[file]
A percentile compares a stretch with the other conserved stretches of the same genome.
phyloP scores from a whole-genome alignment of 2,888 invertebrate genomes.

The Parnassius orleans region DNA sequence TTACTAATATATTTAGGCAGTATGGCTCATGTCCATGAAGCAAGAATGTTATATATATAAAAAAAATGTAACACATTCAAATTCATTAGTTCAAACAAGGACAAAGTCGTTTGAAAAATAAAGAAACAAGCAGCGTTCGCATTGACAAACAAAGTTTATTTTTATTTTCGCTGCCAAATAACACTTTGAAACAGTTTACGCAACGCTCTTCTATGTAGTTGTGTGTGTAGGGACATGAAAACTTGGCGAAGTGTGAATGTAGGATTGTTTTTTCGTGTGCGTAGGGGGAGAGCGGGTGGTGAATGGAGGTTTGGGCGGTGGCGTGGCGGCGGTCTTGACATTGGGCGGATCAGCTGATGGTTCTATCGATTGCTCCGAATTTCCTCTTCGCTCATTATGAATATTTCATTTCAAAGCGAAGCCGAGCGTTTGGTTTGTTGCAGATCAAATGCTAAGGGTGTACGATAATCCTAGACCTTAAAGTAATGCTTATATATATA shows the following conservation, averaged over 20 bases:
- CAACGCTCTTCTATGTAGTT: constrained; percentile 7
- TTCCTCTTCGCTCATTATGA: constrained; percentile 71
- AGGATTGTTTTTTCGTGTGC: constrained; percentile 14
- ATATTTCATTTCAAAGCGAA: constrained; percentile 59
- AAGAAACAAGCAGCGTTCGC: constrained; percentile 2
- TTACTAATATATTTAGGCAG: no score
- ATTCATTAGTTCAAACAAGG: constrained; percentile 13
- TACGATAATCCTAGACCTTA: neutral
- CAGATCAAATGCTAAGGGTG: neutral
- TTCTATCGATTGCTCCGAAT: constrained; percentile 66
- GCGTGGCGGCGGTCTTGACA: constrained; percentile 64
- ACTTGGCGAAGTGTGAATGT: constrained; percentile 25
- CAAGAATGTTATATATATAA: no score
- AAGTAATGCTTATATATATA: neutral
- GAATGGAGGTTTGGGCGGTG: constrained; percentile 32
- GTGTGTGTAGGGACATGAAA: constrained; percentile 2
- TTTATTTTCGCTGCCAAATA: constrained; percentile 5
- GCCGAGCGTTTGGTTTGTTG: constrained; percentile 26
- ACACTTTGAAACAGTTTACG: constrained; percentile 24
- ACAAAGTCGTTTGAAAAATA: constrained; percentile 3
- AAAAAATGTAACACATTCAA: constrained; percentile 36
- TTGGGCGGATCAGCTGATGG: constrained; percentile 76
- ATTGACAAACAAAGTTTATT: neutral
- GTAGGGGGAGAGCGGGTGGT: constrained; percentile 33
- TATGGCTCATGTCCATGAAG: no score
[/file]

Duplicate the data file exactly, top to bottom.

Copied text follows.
A percentile compares a stretch with the other conserved stretches of the same genome.
phyloP scores from a whole-genome alignment of 2,888 invertebrate genomes.

The Parnassius orleans region DNA sequence TTACTAATATATTTAGGCAGTATGGCTCATGTCCATGAAGCAAGAATGTTATATATATAAAAAAAATGTAACACATTCAAATTCATTAGTTCAAACAAGGACAAAGTCGTTTGAAAAATAAAGAAACAAGCAGCGTTCGCATTGACAAACAAAGTTTATTTTTATTTTCGCTGCCAAATAACACTTTGAAACAGTTTACGCAACGCTCTTCTATGTAGTTGTGTGTGTAGGGACATGAAAACTTGGCGAAGTGTGAATGTAGGATTGTTTTTTCGTGTGCGTAGGGGGAGAGCGGGTGGTGAATGGAGGTTTGGGCGGTGGCGTGGCGGCGGTCTTGACATTGGGCGGATCAGCTGATGGTTCTATCGATTGCTCCGAATTTCCTCTTCGCTCATTATGAATATTTCATTTCAAAGCGAAGCCGAGCGTTTGGTTTGTTGCAGATCAAATGCTAAGGGTGTACGATAATCCTAGACCTTAAAGTAATGCTTATATATATA shows the following conservation, averaged over 20 bases:
- CAACGCTCTTCTATGTAGTT: constrained; percentile 7
- TTCCTCTTCGCTCATTATGA: constrained; percentile 71
- AGGATTGTTTTTTCGTGTGC: constrained; percentile 14
- ATATTTCATTTCAAAGCGAA: constrained; percentile 59
- AAGAAACAAGCAGCGTTCGC: constrained; percentile 2
- TTACTAATATATTTAGGCAG: no score
- ATTCATTAGTTCAAACAAGG: constrained; percentile 13
- TACGATAATCCTAGACCTTA: neutral
- CAGATCAAATGCTAAGGGTG: neutral
- TTCTATCGATTGCTCCGAAT: constrained; percentile 66
- GCGTGGCGGCGGTCTTGACA: constrained; percentile 64
- ACTTGGCGAAGTGTGAATGT: constrained; percentile 25
- CAAGAATGTTATATATATAA: no score
- AAGTAATGCTTATATATATA: neutral
- GAATGGAGGTTTGGGCGGTG: constrained; percentile 32
- GTGTGTGTAGGGACATGAAA: constrained; percentile 2
- TTTATTTTCGCTGCCAAATA: constrained; percentile 5
- GCCGAGCGTTTGGTTTGTTG: constrained; percentile 26
- ACACTTTGAAACAGTTTACG: constrained; percentile 24
- ACAAAGTCGTTTGAAAAATA: constrained; percentile 3
- AAAAAATGTAACACATTCAA: constrained; percentile 36
- TTGGGCGGATCAGCTGATGG: constrained; percentile 76
- ATTGACAAACAAAGTTTATT: neutral
- GTAGGGGGAGAGCGGGTGGT: constrained; percentile 33
- TATGGCTCATGTCCATGAAG: no score